Women indeed have the capacity for greatness. Unfortunately they have been and still are a marginalised demographic of the population. This has a negative impact on their overall mental health. International Day of Action for Women's Health takes place annually on the 29th of May 2019. It is an opportunity to think about what we need to change in order to ensure that women are happy and healthy. To this effect, SAFMH has compiled a press release. Read it here:
The 29th of May 2019 is International Day of Action for Women’s Health. This offers an opportunity to look back on the past, examine the present and consider what kind of a future we want for the women of South Africa. In a society that has for millennia been dominated by patriarchy, women’s rights have been ignored and overlooked. From the fact that the right to vote for all women was only first exercised in 1994, to the fact that up until the advent of democracy there were no legal mechanisms providing for equality in the workplace and in other spaces women have been prolifically and systemically discriminated against. The mental health of women is no different.
Mental health is defined by the World Health Organisation (2014) as “a state of well-being in which every individual realizes his or her own potential, can cope with the normal stresses of life, can work productively and fruitfully, and is able to make a contribution to her or his community.” It is our view that everyone can attain a good state of mental health if only a conducive environment is created for them to do so. Women’s health takes on a different dimension to that of men in the sense that they are more prone to certain mental health conditions such as depression, eating disorders and suicidal ideation in adolescence and depression, anxiety as well as serious bipolar depression as adults than their male counterparts (World Health Organisation 2002).
Traumatic events in a person’s life can trigger or exacerbate a mental health condition. Rape leads to post-traumatic stress disorder, for example (Kilpatrick no date) - something which can become a life-long condition if not adequately treated and managed. Unfortunately, as a country with a culture of violence, particularly against society’s most vulnerable and a lack of psychosocial support, women often fall victim not only to these criminal activities but to the poor mental health that ensues as a result.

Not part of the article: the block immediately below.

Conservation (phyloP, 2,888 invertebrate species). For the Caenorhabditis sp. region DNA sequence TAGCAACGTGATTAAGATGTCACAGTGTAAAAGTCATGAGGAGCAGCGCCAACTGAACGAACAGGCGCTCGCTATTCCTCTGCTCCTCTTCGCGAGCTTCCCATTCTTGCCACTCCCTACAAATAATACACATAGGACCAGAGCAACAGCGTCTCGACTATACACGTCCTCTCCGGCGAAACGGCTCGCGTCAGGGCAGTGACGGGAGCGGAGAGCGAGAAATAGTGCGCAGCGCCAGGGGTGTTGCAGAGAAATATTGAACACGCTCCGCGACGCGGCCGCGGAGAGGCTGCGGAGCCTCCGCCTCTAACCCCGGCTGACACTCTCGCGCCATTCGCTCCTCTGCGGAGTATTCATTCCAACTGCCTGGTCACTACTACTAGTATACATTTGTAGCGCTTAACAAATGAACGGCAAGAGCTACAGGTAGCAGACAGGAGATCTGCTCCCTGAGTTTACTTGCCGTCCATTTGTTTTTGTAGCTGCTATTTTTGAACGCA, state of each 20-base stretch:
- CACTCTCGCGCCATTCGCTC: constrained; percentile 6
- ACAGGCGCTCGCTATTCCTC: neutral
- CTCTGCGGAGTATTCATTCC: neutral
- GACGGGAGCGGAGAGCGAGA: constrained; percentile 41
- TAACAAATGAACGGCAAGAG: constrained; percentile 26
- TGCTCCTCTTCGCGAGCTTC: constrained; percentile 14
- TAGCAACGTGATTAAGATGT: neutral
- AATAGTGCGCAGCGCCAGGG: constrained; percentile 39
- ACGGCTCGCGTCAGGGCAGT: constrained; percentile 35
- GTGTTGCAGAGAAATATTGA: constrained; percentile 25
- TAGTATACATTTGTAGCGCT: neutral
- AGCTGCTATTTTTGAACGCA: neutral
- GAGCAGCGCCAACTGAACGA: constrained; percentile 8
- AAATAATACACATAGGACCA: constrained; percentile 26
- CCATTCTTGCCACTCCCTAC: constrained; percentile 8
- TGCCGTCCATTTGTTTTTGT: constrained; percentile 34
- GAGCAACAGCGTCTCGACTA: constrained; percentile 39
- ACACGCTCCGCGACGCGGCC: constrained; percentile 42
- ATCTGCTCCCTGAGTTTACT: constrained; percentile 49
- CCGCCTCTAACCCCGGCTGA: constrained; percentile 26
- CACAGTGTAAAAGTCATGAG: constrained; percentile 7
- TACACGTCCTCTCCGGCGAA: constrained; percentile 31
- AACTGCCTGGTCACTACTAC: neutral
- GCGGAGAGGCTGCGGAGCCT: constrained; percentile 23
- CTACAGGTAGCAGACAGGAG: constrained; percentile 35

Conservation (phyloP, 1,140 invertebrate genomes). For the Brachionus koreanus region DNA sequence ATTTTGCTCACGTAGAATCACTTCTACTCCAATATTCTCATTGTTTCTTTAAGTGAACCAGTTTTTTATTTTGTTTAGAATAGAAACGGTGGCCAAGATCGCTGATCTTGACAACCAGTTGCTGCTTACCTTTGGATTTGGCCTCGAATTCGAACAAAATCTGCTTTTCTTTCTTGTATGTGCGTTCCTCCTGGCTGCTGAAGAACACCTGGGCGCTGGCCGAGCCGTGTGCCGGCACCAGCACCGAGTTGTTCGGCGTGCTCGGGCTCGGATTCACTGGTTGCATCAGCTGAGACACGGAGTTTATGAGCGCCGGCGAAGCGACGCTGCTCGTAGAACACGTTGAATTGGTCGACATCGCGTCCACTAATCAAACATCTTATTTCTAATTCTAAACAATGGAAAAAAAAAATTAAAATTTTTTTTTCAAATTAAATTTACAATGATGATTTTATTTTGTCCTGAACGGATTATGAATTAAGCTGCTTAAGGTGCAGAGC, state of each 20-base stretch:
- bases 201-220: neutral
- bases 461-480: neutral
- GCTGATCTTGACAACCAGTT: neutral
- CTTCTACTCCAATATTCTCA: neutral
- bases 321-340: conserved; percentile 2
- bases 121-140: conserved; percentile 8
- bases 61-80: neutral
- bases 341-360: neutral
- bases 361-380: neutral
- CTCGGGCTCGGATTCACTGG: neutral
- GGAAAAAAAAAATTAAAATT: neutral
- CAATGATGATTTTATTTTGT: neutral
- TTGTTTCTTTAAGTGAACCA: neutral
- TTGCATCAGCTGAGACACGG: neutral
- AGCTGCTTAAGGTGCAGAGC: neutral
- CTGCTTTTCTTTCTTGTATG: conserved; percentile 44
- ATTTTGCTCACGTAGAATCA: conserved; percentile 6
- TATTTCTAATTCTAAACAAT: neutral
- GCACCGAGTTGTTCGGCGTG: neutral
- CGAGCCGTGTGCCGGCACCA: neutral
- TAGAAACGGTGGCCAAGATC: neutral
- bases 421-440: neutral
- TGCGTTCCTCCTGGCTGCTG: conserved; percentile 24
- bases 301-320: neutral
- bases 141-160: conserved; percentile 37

This week is National Child Protection Week 2019. During this time we must seek to protect the girl child who often falls victim to violence, abuse, neglect and exploitation. According South African Police Service’s 2017/2018 Crime Statistics (2018) 294 girl children were reported to have been murdered in South Africa, which is wholly unacceptable. Section 28(2) of the Constitution indicates that the best interests of the child are of paramount importance in every matter concerning the child but can this really reflect the values of society when statistics like this exist?
So what is to be done?
First of all, all of society must become educated as to what women are entitled to under our law. Equality is a conrnerstone of our constitutional democracy and the entire body of enabling legislation echoes this. The public must acquire an understanding of the law so as to diminish perceptions that women are not equal to their male counterparts and treat women with dignity and equality in all of their interactions with them.
Second of all, South Africa must properly implement the Convention on the Elimination of all Forms of Discrimination against Women through adequate policy and legislation. Action plans must be developed in terms of how to combat discrimination in the workplace and in other spaces. This will improve the overall mental health of women.
While women need not be treated with kid gloves, history has rendered them vulnerable to abuse, detracting from them being able to live to their fullest potential. This can lead to feelings of hopelessness which are a catalyst for the mental health conditions set out above. Let us root out discriminatory practices and let women live happy and fulfilling lives. It’s time to #takeyourplace in promoting women’s mental health, starting from now.
Project Leader: Information and Awareness
South African Federation for Mental Health
011 781 1852
072 2577 938